EMDR / Trauma Therapy

Post-Traumatic Stress Disorder

Eye Movement Desensitization and Reprocessing (EMDR)

Dr. Hosch specializes in the treatment of trauma through the use of Eye Movement Desensitization and Reprocessing (EMDR). This is a highly effective technique found to resolve the effects of Post-Traumatic Stress Disorder (PTSD) with people who have experienced traumatic events in their lives. It is a very safe, effective, and brief solution-focused form of trauma therapy that transforms a person's traumatic experiences and memories to innocuous memories that no longer affect them. It is believed that EMDR activates the brain’s information processing function to reprocess traumatic memories and unresolved grief tied to the original traumatic experience(s) which were never effectively processed. It appears that EMDR motivates the brain to reprocess memories, emotions, sensations, and cognitions associated with the trauma, and to file this information into the proper “folders” of the mind so the person is essentially left with only a factual memory of the originally traumatic event. The person no longer experiences any emotional, psychological, behavioral, sensory, or cognitive responses associated with the trauma. That is to say that the intensity of the trauma diminishes and ultimately disappears, as do any sensory responses (e.g., muscle tension, nausea, racing heart, psychogenic pain, etc.), and any post-traumatic symptomology continuing to affect them. Any faulty, identity-level beliefs imprinted at the time of the trauma (which subconsciously drive the person's emotional and behavioral responses) are also realigned to the truth.

All effects of the trauma, including any related depressive and anxiety disorders, are likely to disappear forever from the person’s experience if the EMDR process is taken to completion. On average, it takes 3-5 EMDR reprocessing sessions to effectively resolve single event traumas for a trauma survivor. However, it may take more or less sessions depending on a few factors. These include the extent of the trauma and how prolific the trauma network is in the person's life, the degree of emotional disconnect the person has established for themselves as a coping strategy to deal with their grief, and how recent or raw the trauma is in the person's life. For example, it will likely take more sessions for someone who has either experienced multiple significant and/or prolific traumas in their life, or who has learned over time to effectively disconnect themselves from their emotions. On the other hand, the more recent and raw the trauma is for the person, and/or the more ready and willing they are to get in touch with their grief, the greater the likelihood is that they will find relief more quickly from EMDR.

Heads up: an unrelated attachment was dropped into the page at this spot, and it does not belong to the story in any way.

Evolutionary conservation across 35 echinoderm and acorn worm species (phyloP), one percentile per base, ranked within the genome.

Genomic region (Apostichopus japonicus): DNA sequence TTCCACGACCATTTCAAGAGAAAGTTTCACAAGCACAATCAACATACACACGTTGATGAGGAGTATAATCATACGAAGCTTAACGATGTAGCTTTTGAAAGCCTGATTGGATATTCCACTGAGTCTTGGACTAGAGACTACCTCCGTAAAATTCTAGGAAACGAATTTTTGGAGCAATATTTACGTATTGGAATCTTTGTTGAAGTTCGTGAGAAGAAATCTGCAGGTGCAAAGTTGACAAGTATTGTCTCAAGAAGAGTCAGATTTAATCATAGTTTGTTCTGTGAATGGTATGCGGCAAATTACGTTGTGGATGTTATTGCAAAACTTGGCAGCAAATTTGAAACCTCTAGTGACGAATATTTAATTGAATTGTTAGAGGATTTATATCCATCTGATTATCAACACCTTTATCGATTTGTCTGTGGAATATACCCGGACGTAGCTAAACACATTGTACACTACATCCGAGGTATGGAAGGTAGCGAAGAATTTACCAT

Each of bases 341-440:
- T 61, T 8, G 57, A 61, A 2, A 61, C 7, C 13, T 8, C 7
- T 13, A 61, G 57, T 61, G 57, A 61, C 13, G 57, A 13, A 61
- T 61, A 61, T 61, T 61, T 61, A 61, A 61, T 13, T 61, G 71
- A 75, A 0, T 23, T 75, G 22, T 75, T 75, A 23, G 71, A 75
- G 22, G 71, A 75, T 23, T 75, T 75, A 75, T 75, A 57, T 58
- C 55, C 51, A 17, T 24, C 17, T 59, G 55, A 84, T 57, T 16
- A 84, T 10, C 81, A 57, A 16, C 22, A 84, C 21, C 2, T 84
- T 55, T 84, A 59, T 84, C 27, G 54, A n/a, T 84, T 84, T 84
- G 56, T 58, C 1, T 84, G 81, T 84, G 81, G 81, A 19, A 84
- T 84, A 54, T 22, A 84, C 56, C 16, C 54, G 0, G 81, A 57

EMDR was discovered in 1979 by Dr. Francine Shapiro, and has since become recognized as the most effective form of trauma therapy known today, such that in 2005 the US military recognized EMDR as the most effective methodology for the treatment of combat related stress and Post-Traumatic Stress Disorder (PTSD). We only have theories as to why and how EMDR works, but the fact is that it works significantly better than many of the previous forms of treatment used for trauma (e.g., critical incident stress management (CISM), exposure therapy, and cognitive behavioral therapy). And unlike some of the previous methods used in the treatment of trauma, the person experiencing EMDR from a qualified practitioner can only get better.

For more information on the use of EMDR in the treatment of PTSD, please check out this interview conducted by Steve Paulson of NPR with Dr. Van Der Kolk, a Dutch psychiatrist and internationally recognized leader in the field of trauma research.